- The Washington Times - Sunday, September 22, 2002

Democrats are whining, it seems, over what they perceive as a deliberate and unfair White House attempt to take advantage of the war on terrorism generally and Iraq specifically for the political gain of Republican congressional and gubernatorial candidates.
The issue of whether we should go to war with Saddam Hussein's regime is not a political one, according to Democratic National Committee Chairman Terry McAuliffe, unless someone tries to play politics with it. How's that again?
Most voters, Mr. McAuliffe says, don't really care how a candidate stands on Iraq, and will go to the polls in November on the economy, Medicare benefits, education and other domestic issues on which he claims the Bush administration has failed.
But how does one not consider the most burning concern facing the nation at this moment when deciding how to cast a vote? Isn't that like trying to ignore the elephant in the front room? And since when, one might ask, have international affairs and questions of war not been grist for the political mill? Franklin Roosevelt defeated Wendell Willkie in 1940 by pledging to keep America out of the war in Europe. Abraham Lincoln was elected because of a promise to preserve the Union.
Without evidence of an imminent threat from Saddam, Mr. McAuliffe said recently, the president should have waited to push for a war resolution from Congress until after the election, thereby rendering it a non-issue. By choosing not to, the implication clearly is that Mr. Bush's reasons for the current stance on Iraq were less than honorable, to put it charitably.
To suggest, no matter how obliquely, that this or any other president would commit the nation to a course of war for his own political gain is very dangerous ground, and Democrats should be extraordinarily careful. There is no justification for this and such charges could cause a backlash. For example, Republicans found that out when it was advanced by some that Bill Clinton's commitment of forces to Bosnia was politically motivated to take the heat off his domestic problems.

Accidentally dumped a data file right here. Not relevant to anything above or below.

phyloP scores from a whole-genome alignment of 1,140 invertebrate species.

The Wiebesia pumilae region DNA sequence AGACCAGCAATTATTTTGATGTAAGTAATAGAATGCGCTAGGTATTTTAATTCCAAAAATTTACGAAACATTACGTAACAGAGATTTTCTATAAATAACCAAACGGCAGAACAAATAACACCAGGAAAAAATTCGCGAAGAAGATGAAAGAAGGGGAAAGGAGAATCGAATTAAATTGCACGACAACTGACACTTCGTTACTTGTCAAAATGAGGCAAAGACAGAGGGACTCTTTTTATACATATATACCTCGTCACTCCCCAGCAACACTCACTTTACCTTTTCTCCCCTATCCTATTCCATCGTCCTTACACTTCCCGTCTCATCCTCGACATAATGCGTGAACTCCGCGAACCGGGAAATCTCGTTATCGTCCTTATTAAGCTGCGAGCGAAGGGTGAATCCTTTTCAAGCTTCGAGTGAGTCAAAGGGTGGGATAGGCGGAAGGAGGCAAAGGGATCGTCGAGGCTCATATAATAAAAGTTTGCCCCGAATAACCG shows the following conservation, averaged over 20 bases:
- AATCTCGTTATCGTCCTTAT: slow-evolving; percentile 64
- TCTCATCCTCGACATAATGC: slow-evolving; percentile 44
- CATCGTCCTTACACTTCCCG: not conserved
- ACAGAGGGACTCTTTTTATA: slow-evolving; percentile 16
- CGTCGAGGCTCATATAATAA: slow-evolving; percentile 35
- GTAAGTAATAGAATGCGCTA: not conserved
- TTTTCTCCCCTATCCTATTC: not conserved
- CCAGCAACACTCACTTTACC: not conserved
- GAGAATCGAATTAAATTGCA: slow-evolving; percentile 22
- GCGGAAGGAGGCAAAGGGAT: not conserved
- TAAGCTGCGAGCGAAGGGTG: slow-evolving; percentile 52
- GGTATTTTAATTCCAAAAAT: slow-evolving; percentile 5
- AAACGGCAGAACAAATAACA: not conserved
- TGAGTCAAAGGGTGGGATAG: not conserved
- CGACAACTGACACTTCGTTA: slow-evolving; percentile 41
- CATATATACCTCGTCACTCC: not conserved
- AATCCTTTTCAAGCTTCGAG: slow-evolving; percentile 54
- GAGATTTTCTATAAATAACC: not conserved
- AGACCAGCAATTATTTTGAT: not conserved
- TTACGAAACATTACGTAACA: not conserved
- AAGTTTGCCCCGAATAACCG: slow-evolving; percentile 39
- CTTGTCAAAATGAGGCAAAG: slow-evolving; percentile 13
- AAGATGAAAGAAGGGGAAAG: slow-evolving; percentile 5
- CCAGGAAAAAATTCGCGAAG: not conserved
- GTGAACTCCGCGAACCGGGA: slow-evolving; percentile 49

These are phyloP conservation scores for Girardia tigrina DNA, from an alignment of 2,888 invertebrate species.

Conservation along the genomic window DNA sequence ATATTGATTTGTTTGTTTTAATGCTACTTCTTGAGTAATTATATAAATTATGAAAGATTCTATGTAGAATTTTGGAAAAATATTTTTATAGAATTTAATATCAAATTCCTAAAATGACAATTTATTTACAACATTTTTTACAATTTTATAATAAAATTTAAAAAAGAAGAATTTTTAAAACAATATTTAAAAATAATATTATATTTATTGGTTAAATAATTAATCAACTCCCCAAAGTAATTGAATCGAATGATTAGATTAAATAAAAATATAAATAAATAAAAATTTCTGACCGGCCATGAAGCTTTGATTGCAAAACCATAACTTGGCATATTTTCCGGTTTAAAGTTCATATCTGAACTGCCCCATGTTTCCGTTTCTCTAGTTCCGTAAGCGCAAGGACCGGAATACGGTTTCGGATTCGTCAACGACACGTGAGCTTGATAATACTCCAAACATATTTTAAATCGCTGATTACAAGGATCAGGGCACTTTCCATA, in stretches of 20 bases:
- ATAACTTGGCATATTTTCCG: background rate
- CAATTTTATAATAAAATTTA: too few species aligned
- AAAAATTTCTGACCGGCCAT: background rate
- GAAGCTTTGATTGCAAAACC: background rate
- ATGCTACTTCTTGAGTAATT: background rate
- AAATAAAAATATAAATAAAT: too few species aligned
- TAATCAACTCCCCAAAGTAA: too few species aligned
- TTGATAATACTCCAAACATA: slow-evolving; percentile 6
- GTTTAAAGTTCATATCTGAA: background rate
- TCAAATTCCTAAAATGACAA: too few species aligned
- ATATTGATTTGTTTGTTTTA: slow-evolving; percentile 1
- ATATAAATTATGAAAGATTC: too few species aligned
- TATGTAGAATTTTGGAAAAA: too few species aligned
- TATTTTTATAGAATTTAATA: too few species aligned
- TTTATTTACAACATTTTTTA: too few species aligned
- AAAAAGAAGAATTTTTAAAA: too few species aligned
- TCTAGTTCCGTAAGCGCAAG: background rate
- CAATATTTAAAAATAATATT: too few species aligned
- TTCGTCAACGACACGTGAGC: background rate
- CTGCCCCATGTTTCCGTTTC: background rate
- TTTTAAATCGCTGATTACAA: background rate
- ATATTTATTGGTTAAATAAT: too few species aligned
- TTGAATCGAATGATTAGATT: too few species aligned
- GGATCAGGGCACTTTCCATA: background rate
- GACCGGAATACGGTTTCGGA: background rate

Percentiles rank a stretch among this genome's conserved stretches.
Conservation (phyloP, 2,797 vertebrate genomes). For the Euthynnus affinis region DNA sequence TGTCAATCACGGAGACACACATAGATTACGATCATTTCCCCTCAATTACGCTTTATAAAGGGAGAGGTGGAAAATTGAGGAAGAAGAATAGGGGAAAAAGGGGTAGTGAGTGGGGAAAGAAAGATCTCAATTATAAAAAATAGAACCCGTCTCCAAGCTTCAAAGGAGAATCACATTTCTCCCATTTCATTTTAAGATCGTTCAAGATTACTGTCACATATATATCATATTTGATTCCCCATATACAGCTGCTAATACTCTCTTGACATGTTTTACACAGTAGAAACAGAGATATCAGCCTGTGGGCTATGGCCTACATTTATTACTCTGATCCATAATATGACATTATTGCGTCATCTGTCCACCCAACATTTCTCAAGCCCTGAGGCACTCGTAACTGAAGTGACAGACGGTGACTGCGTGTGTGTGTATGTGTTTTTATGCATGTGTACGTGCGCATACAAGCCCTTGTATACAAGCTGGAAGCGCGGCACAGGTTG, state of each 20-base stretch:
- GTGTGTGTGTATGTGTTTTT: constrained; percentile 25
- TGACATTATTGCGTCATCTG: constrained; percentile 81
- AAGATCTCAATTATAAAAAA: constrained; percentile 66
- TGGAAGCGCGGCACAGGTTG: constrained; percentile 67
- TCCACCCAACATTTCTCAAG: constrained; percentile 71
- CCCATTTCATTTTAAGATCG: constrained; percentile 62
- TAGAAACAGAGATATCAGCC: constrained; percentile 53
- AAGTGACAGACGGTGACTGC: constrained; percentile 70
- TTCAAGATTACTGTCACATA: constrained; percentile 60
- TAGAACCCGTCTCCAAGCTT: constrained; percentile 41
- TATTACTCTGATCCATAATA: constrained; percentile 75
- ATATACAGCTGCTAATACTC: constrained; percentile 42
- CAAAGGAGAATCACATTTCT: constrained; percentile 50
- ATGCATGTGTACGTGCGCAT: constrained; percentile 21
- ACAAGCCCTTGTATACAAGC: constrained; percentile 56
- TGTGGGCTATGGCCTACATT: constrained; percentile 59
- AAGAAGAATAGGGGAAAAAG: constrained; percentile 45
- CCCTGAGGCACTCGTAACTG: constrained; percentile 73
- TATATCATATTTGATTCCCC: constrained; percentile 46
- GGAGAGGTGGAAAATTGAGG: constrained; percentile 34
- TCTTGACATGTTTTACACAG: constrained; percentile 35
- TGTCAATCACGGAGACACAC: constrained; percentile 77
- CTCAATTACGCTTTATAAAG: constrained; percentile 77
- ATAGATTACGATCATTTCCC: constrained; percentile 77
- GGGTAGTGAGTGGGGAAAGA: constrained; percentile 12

The clear fact is that the president has acceded to Democratic pleas on more than one occasion, first agreeing to seek unnecessary congressional approval for any action against Iraq and then to ask the United Nations for support before moving. Democrats literally got what they wished for, and now, as is often the case, they really don't like it.
Democratic leaders in Congress now seem to realize that the way to soften the political impact is to give the president his resolution before the election, and to do so nearly unanimously. That would have the effect of truly presenting a unified front to voters, turning it into an impotent issue for November.
There are widely differing opinions on this important issue. Every candidate should feel free to take his own position and stand or fall on that. Republicans are obviously going to campaign for the White House policy on Iraq, and if Democratic candidates feel otherwise they should express that. It does not mean they are disloyal Americans, and Republicans should never suggest that although in a few cases it seems they have. There is nothing dishonorable about questioning the advisability of war.
But the argument that it should be off-limits as a political issue is an attempt to deny voters the right to participate in the debate. A congresswoman named Jeannette Rankin was the only person in Congress to vote against the nation's entry into World War II. It ended her political career, but it was a courageous stance, nevertheless.
Democrats believe, obviously, that their opponents should not be able to capitalize on the president's popularity as a manager of the war on terrorism. They believe their best chance of winning back control of the House and strengthening their hold on the Senate is to render that aspect of the president's two years in office unworthy of consideration. Only his domestic agenda should be an issue, they contend.
That is utterly foolish and unrealistic, and they should get on with their campaigning and quit whining.

Dan K. Thomasson is former editor of the Scripps Howard News Service.


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